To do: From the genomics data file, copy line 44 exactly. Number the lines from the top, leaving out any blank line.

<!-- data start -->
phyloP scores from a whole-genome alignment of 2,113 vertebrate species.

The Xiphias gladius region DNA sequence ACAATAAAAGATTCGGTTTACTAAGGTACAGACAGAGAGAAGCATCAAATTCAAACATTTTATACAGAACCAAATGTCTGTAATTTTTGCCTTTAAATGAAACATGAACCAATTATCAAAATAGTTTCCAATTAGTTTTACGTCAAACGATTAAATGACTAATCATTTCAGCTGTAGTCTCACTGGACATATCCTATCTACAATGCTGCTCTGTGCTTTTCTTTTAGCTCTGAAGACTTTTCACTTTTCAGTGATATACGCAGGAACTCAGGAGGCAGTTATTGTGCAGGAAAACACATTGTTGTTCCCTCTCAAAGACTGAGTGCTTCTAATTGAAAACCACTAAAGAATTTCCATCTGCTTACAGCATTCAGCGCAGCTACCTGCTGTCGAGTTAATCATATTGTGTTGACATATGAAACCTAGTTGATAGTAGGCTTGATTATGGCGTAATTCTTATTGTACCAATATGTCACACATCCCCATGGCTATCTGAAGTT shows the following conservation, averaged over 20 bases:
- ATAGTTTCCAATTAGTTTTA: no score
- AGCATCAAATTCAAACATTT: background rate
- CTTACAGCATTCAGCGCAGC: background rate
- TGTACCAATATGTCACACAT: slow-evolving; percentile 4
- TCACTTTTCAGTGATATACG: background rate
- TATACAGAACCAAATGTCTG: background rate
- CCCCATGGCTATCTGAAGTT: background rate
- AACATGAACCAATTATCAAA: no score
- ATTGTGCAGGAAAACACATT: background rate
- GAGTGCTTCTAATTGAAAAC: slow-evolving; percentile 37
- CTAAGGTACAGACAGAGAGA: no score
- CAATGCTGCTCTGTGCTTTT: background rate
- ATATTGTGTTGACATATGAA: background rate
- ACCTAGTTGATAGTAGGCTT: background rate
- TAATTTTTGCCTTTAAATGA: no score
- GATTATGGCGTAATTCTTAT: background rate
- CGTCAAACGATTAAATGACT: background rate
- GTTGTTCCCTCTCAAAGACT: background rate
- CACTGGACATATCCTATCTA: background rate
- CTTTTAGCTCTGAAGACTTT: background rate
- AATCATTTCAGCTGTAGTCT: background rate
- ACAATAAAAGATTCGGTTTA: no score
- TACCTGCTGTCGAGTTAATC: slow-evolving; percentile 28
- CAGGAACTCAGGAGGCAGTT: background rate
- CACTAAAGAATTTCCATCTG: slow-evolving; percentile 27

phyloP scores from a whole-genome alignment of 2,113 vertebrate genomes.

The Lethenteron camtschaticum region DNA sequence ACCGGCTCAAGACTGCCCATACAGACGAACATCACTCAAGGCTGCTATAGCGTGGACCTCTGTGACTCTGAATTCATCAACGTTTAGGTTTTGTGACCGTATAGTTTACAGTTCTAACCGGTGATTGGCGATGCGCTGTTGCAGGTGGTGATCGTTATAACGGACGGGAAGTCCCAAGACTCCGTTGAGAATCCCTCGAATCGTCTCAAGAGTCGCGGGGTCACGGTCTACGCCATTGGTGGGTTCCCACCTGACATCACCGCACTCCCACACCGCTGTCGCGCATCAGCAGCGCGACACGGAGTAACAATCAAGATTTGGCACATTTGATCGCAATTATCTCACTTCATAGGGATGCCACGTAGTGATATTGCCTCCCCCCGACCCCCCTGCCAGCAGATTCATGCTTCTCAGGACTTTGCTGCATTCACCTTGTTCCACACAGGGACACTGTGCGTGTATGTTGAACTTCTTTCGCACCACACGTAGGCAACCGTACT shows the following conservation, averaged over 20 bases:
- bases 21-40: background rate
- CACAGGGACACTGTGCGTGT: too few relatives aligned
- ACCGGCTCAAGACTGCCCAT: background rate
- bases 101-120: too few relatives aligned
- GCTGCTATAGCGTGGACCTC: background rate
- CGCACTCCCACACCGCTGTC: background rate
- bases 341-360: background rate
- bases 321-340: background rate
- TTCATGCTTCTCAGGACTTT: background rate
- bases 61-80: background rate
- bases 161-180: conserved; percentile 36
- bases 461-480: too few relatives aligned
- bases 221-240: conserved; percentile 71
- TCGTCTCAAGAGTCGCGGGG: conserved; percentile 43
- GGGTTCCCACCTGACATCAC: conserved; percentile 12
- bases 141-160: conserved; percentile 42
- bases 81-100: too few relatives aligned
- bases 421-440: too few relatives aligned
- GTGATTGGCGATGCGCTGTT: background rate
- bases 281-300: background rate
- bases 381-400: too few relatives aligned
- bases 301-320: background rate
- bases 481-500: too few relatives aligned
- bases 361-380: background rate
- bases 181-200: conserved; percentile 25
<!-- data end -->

- GGGTTCCCACCTGACATCAC: conserved; percentile 12